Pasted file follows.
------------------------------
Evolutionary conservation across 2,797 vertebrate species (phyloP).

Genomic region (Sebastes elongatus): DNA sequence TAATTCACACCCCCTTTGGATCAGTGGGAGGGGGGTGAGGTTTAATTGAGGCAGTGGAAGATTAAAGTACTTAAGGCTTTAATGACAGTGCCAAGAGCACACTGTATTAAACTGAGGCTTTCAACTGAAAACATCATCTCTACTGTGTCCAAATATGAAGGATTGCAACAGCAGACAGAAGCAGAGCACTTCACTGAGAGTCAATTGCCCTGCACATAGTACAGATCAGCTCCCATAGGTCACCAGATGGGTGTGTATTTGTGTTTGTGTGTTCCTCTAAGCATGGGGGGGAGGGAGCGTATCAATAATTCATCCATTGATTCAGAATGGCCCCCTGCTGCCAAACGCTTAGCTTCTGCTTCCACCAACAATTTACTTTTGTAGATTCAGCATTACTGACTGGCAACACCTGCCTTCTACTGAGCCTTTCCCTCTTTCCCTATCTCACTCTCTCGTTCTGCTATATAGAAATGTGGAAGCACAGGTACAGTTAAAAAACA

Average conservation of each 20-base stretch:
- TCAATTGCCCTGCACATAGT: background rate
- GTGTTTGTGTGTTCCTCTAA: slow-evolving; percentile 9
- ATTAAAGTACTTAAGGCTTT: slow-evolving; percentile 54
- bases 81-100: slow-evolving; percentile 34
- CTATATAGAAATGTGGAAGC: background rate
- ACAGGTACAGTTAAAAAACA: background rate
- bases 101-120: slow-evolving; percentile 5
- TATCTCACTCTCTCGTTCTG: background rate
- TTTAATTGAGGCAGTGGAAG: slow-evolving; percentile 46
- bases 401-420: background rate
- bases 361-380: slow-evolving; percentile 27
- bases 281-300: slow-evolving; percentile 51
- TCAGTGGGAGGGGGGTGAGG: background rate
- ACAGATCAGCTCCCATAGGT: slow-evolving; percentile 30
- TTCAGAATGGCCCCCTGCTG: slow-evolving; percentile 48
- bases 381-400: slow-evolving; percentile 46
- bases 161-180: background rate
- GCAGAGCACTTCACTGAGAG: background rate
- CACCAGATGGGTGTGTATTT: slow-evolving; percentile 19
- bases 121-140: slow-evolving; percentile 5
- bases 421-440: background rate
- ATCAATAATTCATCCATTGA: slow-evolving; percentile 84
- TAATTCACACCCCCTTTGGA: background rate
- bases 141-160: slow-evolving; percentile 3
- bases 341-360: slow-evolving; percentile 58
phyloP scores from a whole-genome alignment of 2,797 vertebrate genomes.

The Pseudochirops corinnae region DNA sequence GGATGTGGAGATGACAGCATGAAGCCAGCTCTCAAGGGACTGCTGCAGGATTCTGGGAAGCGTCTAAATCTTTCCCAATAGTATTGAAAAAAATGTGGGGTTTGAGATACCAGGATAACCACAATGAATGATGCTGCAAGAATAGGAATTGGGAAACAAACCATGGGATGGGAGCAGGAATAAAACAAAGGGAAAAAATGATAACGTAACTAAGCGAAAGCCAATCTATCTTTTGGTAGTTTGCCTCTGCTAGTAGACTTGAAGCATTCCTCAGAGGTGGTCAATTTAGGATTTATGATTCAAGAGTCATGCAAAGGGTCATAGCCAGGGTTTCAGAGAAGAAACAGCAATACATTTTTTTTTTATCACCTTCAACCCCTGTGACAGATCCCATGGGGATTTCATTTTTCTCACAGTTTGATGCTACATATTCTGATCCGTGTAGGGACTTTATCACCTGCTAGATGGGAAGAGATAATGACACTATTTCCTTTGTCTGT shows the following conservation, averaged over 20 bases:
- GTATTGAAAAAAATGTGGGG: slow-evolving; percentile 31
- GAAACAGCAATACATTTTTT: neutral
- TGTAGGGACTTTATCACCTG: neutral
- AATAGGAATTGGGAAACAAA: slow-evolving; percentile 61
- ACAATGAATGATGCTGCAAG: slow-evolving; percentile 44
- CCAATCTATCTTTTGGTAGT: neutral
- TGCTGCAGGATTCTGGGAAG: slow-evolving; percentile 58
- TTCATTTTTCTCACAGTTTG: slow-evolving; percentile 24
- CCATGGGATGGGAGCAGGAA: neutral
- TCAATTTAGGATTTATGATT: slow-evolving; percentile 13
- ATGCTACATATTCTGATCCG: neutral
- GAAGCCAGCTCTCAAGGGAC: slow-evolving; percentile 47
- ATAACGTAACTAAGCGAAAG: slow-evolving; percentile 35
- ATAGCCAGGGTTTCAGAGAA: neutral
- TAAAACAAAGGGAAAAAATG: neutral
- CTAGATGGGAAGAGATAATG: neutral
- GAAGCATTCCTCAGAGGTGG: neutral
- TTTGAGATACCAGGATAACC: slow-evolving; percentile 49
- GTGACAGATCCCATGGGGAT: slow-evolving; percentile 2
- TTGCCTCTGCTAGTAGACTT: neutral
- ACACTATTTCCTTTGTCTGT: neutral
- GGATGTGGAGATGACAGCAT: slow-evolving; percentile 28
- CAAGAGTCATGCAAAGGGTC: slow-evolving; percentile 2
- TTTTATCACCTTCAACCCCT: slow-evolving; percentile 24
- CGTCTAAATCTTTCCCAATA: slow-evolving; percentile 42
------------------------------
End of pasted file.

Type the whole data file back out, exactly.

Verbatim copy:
Evolutionary conservation across 2,797 vertebrate species (phyloP).

Genomic region (Sebastes elongatus): DNA sequence TAATTCACACCCCCTTTGGATCAGTGGGAGGGGGGTGAGGTTTAATTGAGGCAGTGGAAGATTAAAGTACTTAAGGCTTTAATGACAGTGCCAAGAGCACACTGTATTAAACTGAGGCTTTCAACTGAAAACATCATCTCTACTGTGTCCAAATATGAAGGATTGCAACAGCAGACAGAAGCAGAGCACTTCACTGAGAGTCAATTGCCCTGCACATAGTACAGATCAGCTCCCATAGGTCACCAGATGGGTGTGTATTTGTGTTTGTGTGTTCCTCTAAGCATGGGGGGGAGGGAGCGTATCAATAATTCATCCATTGATTCAGAATGGCCCCCTGCTGCCAAACGCTTAGCTTCTGCTTCCACCAACAATTTACTTTTGTAGATTCAGCATTACTGACTGGCAACACCTGCCTTCTACTGAGCCTTTCCCTCTTTCCCTATCTCACTCTCTCGTTCTGCTATATAGAAATGTGGAAGCACAGGTACAGTTAAAAAACA

Average conservation of each 20-base stretch:
- TCAATTGCCCTGCACATAGT: background rate
- GTGTTTGTGTGTTCCTCTAA: slow-evolving; percentile 9
- ATTAAAGTACTTAAGGCTTT: slow-evolving; percentile 54
- bases 81-100: slow-evolving; percentile 34
- CTATATAGAAATGTGGAAGC: background rate
- ACAGGTACAGTTAAAAAACA: background rate
- bases 101-120: slow-evolving; percentile 5
- TATCTCACTCTCTCGTTCTG: background rate
- TTTAATTGAGGCAGTGGAAG: slow-evolving; percentile 46
- bases 401-420: background rate
- bases 361-380: slow-evolving; percentile 27
- bases 281-300: slow-evolving; percentile 51
- TCAGTGGGAGGGGGGTGAGG: background rate
- ACAGATCAGCTCCCATAGGT: slow-evolving; percentile 30
- TTCAGAATGGCCCCCTGCTG: slow-evolving; percentile 48
- bases 381-400: slow-evolving; percentile 46
- bases 161-180: background rate
- GCAGAGCACTTCACTGAGAG: background rate
- CACCAGATGGGTGTGTATTT: slow-evolving; percentile 19
- bases 121-140: slow-evolving; percentile 5
- bases 421-440: background rate
- ATCAATAATTCATCCATTGA: slow-evolving; percentile 84
- TAATTCACACCCCCTTTGGA: background rate
- bases 141-160: slow-evolving; percentile 3
- bases 341-360: slow-evolving; percentile 58
phyloP scores from a whole-genome alignment of 2,797 vertebrate genomes.

The Pseudochirops corinnae region DNA sequence GGATGTGGAGATGACAGCATGAAGCCAGCTCTCAAGGGACTGCTGCAGGATTCTGGGAAGCGTCTAAATCTTTCCCAATAGTATTGAAAAAAATGTGGGGTTTGAGATACCAGGATAACCACAATGAATGATGCTGCAAGAATAGGAATTGGGAAACAAACCATGGGATGGGAGCAGGAATAAAACAAAGGGAAAAAATGATAACGTAACTAAGCGAAAGCCAATCTATCTTTTGGTAGTTTGCCTCTGCTAGTAGACTTGAAGCATTCCTCAGAGGTGGTCAATTTAGGATTTATGATTCAAGAGTCATGCAAAGGGTCATAGCCAGGGTTTCAGAGAAGAAACAGCAATACATTTTTTTTTTATCACCTTCAACCCCTGTGACAGATCCCATGGGGATTTCATTTTTCTCACAGTTTGATGCTACATATTCTGATCCGTGTAGGGACTTTATCACCTGCTAGATGGGAAGAGATAATGACACTATTTCCTTTGTCTGT shows the following conservation, averaged over 20 bases:
- GTATTGAAAAAAATGTGGGG: slow-evolving; percentile 31
- GAAACAGCAATACATTTTTT: neutral
- TGTAGGGACTTTATCACCTG: neutral
- AATAGGAATTGGGAAACAAA: slow-evolving; percentile 61
- ACAATGAATGATGCTGCAAG: slow-evolving; percentile 44
- CCAATCTATCTTTTGGTAGT: neutral
- TGCTGCAGGATTCTGGGAAG: slow-evolving; percentile 58
- TTCATTTTTCTCACAGTTTG: slow-evolving; percentile 24
- CCATGGGATGGGAGCAGGAA: neutral
- TCAATTTAGGATTTATGATT: slow-evolving; percentile 13
- ATGCTACATATTCTGATCCG: neutral
- GAAGCCAGCTCTCAAGGGAC: slow-evolving; percentile 47
- ATAACGTAACTAAGCGAAAG: slow-evolving; percentile 35
- ATAGCCAGGGTTTCAGAGAA: neutral
- TAAAACAAAGGGAAAAAATG: neutral
- CTAGATGGGAAGAGATAATG: neutral
- GAAGCATTCCTCAGAGGTGG: neutral
- TTTGAGATACCAGGATAACC: slow-evolving; percentile 49
- GTGACAGATCCCATGGGGAT: slow-evolving; percentile 2
- TTGCCTCTGCTAGTAGACTT: neutral
- ACACTATTTCCTTTGTCTGT: neutral
- GGATGTGGAGATGACAGCAT: slow-evolving; percentile 28
- CAAGAGTCATGCAAAGGGTC: slow-evolving; percentile 2
- TTTTATCACCTTCAACCCCT: slow-evolving; percentile 24
- CGTCTAAATCTTTCCCAATA: slow-evolving; percentile 42